John Neal

A more recent article that explains Ohio’s policy change on the sale and delivery of hard liquor drinks can be found here.

March 16, 2020 

In conjunction with the Ohio Governor’s Office, the Ohio Department of Health ordered the stoppage of on-premises food and alcohol service effective 9:00pm EST March 15, 2020. The move is designed to combat the spread of the coronavirus (COVID-19). Many states have followed suit.

The Ohio Order specifically exempts carry-out and delivery of food and alcohol (meaning beer and wine only).  The Governor has encouraged the use of carry-out and delivery as options, and for the public to continue to use local restaurants. From a moral perspective, restaurants that stay open to help ensure the public has access to food are to be commended, especially considering that most operations will lose money doing so.

Of course, nothing that has been issued to date grants any protection or immunity to restaurants for continuing operations, and as such, the general principles of liability and negligence will apply to how a food service operation interacts with the public.

National and state agencies have issued guidance, and in some cases, orders, with regard to managing the coronavirus outbreak.  Although most people have seen them, restaurants that are going to maintain an operable kitchen must remember to advise its employees, preferably in documented writing, that they must:

  • Wash hands often with water and soap (20 seconds or longer) – Employees should be required to do this at regular intervals.
  • Dry hands with a clean towel or air dry your hands – Restaurants should ensure that clean, disposable papers towels are available and direct employees that they be used.
  • Cover your mouth with a tissue or sleeve when coughing or sneezing (and excessive sneezing or coughing should probably result in an employee being sent home).
  • Avoid touching your eyes, nose, mouth with unwashed hands or after touching surfaces – Employees should be advised not to do these actions, and immediately directed to clean their hands if they inadvertently do.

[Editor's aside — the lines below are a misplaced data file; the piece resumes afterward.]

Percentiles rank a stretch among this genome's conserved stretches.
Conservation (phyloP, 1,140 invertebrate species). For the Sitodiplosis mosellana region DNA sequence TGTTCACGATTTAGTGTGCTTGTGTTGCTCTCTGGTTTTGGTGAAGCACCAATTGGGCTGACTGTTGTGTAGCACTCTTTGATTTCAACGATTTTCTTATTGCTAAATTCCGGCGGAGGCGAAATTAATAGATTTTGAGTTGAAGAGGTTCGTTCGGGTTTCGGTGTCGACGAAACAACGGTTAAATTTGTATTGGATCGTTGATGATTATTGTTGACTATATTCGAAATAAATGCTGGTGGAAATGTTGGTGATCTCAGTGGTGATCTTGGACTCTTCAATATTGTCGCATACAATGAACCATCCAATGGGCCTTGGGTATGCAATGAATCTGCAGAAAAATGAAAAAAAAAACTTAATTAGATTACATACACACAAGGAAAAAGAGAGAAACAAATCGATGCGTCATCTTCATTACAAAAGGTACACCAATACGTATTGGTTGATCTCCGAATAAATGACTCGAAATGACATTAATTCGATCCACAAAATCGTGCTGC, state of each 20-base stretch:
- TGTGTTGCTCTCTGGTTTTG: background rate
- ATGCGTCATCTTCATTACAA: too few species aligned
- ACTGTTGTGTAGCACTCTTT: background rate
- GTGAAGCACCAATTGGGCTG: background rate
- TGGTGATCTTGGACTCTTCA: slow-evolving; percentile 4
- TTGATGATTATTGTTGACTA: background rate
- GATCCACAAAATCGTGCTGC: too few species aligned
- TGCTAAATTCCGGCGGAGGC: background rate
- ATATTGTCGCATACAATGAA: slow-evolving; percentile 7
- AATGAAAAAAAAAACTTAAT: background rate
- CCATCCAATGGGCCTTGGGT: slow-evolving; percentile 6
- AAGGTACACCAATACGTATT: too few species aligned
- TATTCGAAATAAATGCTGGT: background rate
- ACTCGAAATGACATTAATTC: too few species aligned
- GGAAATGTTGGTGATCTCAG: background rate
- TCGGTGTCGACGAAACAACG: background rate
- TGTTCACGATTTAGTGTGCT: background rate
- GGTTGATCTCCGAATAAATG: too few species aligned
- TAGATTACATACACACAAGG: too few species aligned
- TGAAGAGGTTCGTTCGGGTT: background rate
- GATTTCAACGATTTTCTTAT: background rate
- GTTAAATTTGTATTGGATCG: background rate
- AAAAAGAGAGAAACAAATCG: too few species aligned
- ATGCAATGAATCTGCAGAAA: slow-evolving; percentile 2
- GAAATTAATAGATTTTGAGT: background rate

• Clean and disinfect “high-touch” surfaces often – The restaurant should wipe down with disinfectant such surfaces at regular intervals, and if possible, have appropriate hand sanitizers on site and used by employees frequently.
  • Continue to strictly comply with all existing regulations of the health department relative to operating a food service licensed business.

Not only should these procedures be advised, management should monitor and enforce them.

Understand, of course, that an employer can (and should) require an employee to go home and stay home if the employee has symptoms of coronavirus (or, quite frankly, is sick in any fashion).

In her March 15th order, Dr. Amy Acton, director of the Ohio Department of Health, found that coronavirus is “spread between individuals who are in close contact with each other (within about six feet) through respiratory droplets produced when an infected person coughs or sneezes.  It may be possible that individuals can get COVID-19 by touching a surface or object that has the virus on it and then touching their own mouth, nose or eyes.”   She also cited research to “confirm that COVID-19 is spread simply through breathing, even without coughing.”  That last finding is alarming.

This leads to one of the most significant pronouncements of the March 15th Order regarding “social distancing.”

Physical Premises Restrictions

Per the March 15th Order, “Lines for carry-out in these establishments must have an environment where patrons and staff maintain social distancing (six feet away from other people) whenever possible.”

Because of this and the general nature of the spread of coronavirus, a restaurant should devise carry-out and delivery programs designed to prevent the spread of coronavirus.

If possible, a restaurant still selling carry-out foods would be well-served to consider whether the delivery of that food and alcohol can be accomplished on a porch, patio, or outdoor open space on premises.  In this way, a restaurant can avoid having possible exposure to the indoors and kitchen area, it will serve as a buffer between the customer and employees, and it will prevent general congregating indoors.

In the event that a premise simply is not physically situated to allow for this kind of service, then a restaurant should consider utilizing the smallest indoor area closest to the door, confined in some fashion to keep patrons from sitting or congregating in the restaurant.